The following is a slightly edited version of an invited paper I gave at the 2013 Annual Conference of the American Library Association in Chicago. A few of the audience members asked whether I might share or post the presentation, which I’m happy to do (as well as flattered… and very tardy). It’s obviously not meant as another response to the recent OCLC report on DH centers in libraries (since it came earlier), but as I reread the talk, I see that, in some senses, it could serve as such.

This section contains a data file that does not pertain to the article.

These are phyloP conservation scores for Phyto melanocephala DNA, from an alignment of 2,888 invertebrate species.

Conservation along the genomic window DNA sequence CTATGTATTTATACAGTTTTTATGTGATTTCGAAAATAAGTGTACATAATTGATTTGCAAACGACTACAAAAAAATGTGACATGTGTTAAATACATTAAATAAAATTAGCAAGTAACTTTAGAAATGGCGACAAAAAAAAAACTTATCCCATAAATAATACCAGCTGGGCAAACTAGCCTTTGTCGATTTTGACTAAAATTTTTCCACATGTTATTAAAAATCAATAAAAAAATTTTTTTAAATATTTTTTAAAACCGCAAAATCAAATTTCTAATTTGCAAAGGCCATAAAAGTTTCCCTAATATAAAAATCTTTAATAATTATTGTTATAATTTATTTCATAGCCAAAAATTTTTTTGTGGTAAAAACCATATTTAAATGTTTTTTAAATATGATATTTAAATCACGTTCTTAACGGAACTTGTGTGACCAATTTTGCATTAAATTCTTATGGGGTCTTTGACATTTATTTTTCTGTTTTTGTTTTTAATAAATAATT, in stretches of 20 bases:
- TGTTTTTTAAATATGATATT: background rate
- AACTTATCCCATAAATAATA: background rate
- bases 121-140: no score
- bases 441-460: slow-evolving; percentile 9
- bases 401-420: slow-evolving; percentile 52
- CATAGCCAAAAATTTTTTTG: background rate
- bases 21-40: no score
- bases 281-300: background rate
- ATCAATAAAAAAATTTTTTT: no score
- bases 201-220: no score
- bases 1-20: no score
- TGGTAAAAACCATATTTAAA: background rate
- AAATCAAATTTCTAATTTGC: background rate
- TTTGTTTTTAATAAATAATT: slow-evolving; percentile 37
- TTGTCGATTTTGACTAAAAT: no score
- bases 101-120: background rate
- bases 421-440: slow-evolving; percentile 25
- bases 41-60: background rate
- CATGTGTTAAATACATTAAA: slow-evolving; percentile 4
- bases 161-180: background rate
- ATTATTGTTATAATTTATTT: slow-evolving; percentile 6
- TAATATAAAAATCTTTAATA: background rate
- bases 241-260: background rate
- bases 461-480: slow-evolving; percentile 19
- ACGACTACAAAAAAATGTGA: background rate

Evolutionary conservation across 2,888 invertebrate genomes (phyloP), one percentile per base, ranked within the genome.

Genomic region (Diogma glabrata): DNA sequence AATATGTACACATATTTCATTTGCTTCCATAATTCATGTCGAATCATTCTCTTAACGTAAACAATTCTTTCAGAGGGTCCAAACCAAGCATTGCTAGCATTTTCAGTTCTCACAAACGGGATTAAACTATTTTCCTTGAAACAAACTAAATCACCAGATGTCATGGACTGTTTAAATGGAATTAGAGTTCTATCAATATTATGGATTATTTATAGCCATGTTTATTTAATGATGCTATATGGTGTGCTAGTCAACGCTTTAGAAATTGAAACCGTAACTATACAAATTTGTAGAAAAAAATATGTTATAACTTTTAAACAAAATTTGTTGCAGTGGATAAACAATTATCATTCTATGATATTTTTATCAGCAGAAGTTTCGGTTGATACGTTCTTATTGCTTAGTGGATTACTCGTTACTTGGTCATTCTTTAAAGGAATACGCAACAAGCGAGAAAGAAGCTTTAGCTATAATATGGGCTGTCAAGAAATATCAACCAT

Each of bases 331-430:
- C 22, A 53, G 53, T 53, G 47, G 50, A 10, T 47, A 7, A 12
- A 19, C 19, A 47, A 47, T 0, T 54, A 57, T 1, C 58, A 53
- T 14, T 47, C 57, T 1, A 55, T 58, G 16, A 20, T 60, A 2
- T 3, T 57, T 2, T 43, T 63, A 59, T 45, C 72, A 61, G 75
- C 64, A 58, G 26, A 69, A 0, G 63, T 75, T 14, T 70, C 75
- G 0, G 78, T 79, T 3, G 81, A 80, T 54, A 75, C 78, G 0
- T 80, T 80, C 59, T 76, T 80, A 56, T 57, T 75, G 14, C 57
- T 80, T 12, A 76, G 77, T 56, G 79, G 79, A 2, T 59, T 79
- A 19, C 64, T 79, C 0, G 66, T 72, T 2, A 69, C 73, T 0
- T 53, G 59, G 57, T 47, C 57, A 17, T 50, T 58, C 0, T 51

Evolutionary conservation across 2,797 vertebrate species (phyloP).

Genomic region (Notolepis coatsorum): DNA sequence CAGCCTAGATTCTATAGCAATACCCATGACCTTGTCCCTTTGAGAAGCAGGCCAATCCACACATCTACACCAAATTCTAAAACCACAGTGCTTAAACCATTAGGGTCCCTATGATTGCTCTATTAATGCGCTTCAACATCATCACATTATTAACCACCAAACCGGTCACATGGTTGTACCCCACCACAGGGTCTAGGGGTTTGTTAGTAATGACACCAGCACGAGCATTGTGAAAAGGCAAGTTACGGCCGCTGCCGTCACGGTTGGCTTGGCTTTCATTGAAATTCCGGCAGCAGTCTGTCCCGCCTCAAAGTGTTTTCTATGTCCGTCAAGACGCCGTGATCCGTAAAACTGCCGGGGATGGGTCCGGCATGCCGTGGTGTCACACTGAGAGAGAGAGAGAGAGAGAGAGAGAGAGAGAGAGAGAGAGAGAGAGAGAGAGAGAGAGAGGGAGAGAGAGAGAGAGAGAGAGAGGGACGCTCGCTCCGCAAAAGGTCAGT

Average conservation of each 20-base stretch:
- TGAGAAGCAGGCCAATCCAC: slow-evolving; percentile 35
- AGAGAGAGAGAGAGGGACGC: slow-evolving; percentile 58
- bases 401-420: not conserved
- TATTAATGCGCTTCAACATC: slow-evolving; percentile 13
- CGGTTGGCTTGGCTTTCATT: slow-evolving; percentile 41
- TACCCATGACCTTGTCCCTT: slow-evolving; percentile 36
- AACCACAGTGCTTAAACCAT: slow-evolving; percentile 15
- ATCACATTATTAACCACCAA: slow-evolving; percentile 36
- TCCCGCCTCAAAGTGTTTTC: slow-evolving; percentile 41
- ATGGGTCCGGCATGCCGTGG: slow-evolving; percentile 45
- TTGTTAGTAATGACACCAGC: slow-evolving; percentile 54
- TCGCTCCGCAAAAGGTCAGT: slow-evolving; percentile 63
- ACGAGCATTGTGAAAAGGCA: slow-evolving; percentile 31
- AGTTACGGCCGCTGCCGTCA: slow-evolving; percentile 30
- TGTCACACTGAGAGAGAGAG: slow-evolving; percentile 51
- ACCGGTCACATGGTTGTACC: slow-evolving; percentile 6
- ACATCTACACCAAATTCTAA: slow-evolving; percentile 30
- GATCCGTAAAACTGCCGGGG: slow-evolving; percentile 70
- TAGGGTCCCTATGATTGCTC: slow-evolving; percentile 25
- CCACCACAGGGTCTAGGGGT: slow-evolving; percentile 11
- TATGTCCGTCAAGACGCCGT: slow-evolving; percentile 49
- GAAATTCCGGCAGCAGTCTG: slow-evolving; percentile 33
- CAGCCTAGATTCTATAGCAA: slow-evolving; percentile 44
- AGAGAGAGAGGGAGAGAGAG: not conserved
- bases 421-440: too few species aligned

It’s pretty long, so here’s the nutshell version: the digital humanities can and should make a happy home in the library, and this has been true for decades. What? – I hear some ask. – You mean to say that DH has been around for decades? Yes, – I say – and not only that, but DH has some very serious theoretical and practical forebears from almost a hundred years ago: the Russian Formalists, who even today have some important things to teach us not only about DH in general, but also about DH in the library. Oh, and (spoiler alert): Samuel L. Jackson (as Jules Winnfield) puts in a brief appearance as well.